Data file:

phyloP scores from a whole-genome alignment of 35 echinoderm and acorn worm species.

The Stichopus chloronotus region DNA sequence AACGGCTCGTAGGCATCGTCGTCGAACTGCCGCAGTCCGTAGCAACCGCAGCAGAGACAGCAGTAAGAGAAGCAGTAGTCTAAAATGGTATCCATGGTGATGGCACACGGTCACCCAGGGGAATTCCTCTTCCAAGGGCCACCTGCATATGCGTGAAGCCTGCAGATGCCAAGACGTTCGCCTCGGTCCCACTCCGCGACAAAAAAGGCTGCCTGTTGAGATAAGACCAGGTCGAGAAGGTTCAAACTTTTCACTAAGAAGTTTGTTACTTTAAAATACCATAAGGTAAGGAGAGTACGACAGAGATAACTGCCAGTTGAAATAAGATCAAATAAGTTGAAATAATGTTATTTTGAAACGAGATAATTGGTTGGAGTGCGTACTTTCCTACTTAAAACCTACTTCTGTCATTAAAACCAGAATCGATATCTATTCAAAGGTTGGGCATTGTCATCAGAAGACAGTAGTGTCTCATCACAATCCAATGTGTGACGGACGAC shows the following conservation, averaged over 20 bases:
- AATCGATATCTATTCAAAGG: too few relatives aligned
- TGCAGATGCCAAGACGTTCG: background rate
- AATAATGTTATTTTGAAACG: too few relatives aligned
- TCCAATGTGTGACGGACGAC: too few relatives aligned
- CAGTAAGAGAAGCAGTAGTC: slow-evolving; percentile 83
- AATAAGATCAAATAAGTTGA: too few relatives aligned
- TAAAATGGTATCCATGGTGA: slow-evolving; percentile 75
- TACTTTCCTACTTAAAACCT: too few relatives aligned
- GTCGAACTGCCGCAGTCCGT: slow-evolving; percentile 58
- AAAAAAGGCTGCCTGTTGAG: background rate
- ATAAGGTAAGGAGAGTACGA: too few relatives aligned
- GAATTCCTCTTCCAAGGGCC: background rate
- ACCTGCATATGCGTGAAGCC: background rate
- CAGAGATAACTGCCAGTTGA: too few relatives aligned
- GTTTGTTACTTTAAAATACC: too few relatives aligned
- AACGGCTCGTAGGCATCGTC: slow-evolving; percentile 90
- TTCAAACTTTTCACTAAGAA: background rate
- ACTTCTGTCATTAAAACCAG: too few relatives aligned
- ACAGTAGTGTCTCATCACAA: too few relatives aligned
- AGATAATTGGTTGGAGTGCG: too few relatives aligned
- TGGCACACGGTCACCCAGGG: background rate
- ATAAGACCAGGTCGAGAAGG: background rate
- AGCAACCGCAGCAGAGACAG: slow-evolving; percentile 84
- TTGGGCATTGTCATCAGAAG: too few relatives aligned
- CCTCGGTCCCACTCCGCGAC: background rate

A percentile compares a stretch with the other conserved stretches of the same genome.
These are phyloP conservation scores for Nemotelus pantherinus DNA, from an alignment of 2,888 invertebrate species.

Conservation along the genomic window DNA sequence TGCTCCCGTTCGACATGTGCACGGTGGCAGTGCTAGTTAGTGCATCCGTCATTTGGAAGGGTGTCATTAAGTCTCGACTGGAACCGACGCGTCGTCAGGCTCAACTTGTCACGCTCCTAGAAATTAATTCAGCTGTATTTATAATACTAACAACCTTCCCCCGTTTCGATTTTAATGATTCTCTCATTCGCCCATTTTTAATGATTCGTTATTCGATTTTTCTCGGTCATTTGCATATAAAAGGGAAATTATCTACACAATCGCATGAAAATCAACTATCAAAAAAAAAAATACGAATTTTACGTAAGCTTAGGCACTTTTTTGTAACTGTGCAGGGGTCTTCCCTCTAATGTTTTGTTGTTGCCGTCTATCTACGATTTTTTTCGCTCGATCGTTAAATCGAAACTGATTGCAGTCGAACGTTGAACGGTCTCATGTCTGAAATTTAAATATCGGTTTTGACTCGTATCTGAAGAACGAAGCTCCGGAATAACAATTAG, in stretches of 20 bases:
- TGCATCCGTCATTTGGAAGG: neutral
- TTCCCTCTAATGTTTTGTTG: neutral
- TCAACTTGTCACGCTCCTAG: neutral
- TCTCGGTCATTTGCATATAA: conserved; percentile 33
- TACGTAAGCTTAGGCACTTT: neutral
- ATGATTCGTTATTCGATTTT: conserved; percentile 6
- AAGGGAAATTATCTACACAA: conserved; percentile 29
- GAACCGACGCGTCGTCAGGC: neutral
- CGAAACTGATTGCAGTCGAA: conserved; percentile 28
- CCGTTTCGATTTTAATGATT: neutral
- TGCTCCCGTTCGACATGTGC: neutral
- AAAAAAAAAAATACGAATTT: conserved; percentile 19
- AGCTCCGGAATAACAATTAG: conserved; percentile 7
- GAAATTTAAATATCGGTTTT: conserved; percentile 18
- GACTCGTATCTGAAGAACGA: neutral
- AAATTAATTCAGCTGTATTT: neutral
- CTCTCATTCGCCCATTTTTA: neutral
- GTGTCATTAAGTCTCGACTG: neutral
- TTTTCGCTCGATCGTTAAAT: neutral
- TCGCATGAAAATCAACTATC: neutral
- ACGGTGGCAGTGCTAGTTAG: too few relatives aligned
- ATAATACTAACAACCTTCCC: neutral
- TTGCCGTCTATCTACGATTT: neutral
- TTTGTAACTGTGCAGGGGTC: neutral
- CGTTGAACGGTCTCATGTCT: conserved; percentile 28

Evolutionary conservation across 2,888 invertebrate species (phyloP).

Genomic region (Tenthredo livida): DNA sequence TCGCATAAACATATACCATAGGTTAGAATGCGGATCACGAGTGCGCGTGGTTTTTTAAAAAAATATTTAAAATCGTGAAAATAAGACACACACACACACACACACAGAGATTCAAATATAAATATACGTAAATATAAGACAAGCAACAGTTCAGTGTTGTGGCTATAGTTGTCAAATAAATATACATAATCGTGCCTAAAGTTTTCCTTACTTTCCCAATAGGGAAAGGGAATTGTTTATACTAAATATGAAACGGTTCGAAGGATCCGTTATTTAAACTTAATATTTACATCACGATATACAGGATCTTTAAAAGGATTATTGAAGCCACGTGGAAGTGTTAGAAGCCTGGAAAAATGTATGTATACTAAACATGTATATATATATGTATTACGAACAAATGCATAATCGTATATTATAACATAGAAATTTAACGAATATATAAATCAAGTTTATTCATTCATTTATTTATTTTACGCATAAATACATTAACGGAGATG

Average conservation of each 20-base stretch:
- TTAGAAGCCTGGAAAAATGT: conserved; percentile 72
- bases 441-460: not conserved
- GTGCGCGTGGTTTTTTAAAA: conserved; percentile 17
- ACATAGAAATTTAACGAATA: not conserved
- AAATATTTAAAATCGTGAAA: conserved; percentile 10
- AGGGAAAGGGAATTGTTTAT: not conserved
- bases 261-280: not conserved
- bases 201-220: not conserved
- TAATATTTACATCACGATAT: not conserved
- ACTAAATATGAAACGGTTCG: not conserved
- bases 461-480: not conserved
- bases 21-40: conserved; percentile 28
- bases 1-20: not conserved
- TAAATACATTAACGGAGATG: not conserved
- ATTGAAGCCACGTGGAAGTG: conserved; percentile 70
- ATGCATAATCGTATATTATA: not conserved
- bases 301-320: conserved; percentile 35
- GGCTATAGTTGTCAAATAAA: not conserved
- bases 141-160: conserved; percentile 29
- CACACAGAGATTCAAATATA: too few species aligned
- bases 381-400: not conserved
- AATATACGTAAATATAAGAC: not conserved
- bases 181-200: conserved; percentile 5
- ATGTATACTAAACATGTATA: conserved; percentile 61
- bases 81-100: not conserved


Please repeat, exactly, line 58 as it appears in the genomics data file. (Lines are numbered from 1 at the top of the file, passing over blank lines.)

Average conservation of each 20-base stretch: